20 Responses to “Same Masterson, Different Results”

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  1. Lewie Pollis says:

    There’s a certain poetic justice in a guy whose bad luck inspired talk of being moved back to the bullpen now looking like an ace thanks to random chance.

    I’m proud to say I was one of the few who believed.

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    • DavidCEisen says:

      It wasn’t so much bad luck as an inability to get lefties out that led to discussion of being moved to the pen. If he can continue holding lefties to a FIP near 4.0 then he’ll be a good starter, but if he reverts to his career average he’ll probably be moved to the bullpen eventually.

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      • Lewie Pollis says:

        Right-handed hitters had a .335 BABIP against him last year. It wasn’t just his handedness splits that fueled the ERA/DIPS disparity.

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      • DavidCEisen says:

        His BABIP is high because he doesn’t allow anyone to hit the ball in the air, .335 is probably high but not that unlucky. His FIP against righties was still low. Most of his struggles are due to not getting lefties out.

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  2. Yirmiyahu says:

    “the right-hander’s average on balls in play was roughly 25% more than the league average. This came despite a fantastic groundball rate.”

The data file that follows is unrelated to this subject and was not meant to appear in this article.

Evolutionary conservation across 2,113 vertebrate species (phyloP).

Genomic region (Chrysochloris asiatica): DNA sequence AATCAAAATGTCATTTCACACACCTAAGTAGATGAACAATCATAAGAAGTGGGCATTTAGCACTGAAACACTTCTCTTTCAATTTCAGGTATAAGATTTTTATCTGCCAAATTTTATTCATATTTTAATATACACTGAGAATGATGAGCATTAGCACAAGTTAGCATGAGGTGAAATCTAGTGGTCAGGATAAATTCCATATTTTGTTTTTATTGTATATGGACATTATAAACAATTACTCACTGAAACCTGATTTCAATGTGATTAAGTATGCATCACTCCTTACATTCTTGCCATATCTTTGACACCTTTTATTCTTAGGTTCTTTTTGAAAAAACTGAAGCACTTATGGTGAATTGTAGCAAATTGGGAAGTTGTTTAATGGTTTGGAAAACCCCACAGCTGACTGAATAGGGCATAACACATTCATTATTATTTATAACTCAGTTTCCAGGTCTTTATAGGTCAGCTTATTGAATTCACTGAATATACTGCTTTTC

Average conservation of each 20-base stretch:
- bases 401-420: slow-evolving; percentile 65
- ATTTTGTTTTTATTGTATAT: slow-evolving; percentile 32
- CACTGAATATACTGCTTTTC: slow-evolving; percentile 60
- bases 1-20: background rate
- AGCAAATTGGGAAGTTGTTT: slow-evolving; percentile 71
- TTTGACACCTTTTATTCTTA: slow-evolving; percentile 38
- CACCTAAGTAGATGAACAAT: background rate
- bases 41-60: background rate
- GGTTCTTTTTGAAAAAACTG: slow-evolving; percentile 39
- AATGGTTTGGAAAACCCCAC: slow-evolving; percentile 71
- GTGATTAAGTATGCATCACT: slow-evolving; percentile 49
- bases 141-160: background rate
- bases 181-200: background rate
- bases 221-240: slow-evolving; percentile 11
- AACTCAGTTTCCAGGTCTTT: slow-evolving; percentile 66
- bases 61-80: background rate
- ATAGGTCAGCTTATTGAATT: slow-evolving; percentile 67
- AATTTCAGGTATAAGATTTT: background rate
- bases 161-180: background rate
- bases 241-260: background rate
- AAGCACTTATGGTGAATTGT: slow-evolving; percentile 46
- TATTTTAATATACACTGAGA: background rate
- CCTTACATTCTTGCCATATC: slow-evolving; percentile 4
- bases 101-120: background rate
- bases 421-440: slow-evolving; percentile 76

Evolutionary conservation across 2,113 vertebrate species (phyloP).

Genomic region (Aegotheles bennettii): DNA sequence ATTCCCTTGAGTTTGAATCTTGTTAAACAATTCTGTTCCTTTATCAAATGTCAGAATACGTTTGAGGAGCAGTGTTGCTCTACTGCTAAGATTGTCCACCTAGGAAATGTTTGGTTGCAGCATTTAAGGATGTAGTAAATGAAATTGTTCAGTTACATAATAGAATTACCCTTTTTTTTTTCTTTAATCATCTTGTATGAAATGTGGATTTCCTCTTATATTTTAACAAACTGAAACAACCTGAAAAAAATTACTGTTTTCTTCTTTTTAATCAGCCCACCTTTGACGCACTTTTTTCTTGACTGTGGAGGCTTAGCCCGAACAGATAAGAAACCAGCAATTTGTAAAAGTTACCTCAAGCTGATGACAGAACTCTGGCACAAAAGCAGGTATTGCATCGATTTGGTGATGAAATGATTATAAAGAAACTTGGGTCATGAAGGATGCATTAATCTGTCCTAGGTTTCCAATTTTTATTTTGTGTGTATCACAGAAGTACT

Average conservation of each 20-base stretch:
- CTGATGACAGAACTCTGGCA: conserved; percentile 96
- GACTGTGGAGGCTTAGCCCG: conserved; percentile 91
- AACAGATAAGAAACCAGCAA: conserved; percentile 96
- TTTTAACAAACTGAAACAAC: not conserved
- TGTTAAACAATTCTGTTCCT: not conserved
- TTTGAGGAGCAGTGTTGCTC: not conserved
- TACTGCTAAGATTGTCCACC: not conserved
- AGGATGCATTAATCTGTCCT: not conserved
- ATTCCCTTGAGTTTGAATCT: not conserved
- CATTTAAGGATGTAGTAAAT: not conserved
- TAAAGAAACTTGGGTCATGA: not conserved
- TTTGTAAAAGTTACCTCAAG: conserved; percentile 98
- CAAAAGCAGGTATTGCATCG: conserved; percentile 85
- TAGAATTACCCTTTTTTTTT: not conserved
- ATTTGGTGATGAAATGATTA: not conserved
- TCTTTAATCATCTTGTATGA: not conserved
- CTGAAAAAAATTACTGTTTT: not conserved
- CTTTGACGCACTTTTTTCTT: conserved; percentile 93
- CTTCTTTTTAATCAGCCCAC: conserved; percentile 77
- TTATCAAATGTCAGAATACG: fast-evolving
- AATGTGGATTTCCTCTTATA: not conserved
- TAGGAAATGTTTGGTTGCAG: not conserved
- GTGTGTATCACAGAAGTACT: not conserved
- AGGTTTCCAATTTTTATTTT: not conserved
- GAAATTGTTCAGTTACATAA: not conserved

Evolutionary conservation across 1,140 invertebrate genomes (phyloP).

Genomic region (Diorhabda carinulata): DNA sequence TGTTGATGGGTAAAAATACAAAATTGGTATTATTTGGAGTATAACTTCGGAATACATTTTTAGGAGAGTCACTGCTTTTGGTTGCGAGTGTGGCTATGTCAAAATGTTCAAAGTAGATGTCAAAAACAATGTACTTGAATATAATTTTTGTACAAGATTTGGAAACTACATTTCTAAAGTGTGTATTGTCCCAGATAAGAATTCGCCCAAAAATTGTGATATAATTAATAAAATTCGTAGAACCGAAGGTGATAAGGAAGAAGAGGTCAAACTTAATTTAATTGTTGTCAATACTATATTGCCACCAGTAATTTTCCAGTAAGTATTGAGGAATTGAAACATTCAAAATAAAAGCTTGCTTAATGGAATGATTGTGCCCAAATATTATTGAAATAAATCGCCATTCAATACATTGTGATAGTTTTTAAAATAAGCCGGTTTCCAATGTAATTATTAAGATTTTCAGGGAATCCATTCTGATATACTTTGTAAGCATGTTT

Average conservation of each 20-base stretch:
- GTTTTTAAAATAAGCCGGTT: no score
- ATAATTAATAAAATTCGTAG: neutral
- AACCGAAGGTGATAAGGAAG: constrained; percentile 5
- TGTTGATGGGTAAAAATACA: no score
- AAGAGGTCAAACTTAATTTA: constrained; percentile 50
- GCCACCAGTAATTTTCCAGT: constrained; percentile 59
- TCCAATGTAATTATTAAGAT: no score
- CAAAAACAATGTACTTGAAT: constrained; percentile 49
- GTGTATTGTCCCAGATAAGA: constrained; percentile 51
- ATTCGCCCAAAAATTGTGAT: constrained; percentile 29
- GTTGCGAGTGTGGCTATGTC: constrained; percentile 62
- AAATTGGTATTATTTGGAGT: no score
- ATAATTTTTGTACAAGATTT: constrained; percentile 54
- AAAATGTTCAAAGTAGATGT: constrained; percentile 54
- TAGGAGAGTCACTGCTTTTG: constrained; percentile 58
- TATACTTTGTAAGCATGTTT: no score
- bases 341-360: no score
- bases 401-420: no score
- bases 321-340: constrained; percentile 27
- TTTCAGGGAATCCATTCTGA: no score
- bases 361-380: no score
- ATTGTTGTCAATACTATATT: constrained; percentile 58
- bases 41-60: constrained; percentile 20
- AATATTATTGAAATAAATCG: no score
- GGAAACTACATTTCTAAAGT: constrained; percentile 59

Despite? Groundballers *should* have a higher BABIP. Maybe not Masterson’s .324 last year, but it’s not unusual for extreme groundballers to put up a BABIP 10 or 20 points above the .295 norm.

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    • Nathaniel Dawson says:

      Also, groundballers usually see a slightly lower LOB rate, due to allowing more baserunners. Even for an extreme groundballer, 6% below league average sounds a bit unlucky, but a higher BABIP and a lower strand rate are par for the course for groundball pitchers.

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    • RC says:

      Ground Balls have an average BABIP of .236.

      Its not GB% that drives up BABIP, its line drives.

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  3. isavage30 says:

    Having watched the majority if Masterson’s starts over the past 2 years, I’d say his success this year has little to do with random chance. As far as what he can control, he is commanding the ball much better this year, reducing his walks and forcing guys to swing at his pitches. His zone % is 52.7% so far this year, 46.7 last year, I’d also say he’s missing less in the zone, the contact has been weaker this year. Basically he’s been pitching like Masterson pitched in the second half of last year.